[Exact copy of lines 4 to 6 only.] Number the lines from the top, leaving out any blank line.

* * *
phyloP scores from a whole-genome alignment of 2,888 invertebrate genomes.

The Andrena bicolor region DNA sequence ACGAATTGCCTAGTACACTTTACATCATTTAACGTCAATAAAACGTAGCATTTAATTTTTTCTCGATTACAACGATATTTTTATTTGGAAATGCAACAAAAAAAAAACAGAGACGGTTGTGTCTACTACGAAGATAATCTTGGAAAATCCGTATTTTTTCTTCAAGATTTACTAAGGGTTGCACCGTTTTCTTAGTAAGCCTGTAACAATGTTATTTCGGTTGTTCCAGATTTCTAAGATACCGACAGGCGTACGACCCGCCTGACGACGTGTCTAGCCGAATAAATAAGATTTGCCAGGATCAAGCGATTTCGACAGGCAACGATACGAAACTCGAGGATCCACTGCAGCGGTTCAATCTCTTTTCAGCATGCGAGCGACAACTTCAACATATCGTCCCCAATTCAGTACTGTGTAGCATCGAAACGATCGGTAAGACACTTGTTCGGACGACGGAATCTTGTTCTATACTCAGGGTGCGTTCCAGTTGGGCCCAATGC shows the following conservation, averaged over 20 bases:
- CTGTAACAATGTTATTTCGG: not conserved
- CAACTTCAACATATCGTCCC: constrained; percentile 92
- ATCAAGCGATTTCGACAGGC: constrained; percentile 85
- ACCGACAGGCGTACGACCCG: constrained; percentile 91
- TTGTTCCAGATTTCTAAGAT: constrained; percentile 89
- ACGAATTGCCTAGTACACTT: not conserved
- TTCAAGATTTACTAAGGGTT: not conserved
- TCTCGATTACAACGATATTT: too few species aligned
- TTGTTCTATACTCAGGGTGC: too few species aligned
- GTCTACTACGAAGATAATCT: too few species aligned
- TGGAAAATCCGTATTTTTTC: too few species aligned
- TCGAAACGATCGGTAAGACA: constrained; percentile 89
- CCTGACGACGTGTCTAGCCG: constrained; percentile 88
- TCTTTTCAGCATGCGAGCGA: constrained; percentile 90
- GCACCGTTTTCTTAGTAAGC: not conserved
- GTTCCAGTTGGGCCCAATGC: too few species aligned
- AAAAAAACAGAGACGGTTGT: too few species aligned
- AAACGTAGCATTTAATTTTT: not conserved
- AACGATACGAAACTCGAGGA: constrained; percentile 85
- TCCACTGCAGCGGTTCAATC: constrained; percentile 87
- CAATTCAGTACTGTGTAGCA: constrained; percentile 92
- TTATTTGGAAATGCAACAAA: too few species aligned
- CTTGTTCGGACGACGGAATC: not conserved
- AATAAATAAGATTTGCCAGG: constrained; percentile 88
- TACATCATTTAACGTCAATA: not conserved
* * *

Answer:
- CAACTTCAACATATCGTCCC: constrained; percentile 92
- ATCAAGCGATTTCGACAGGC: constrained; percentile 85
- ACCGACAGGCGTACGACCCG: constrained; percentile 91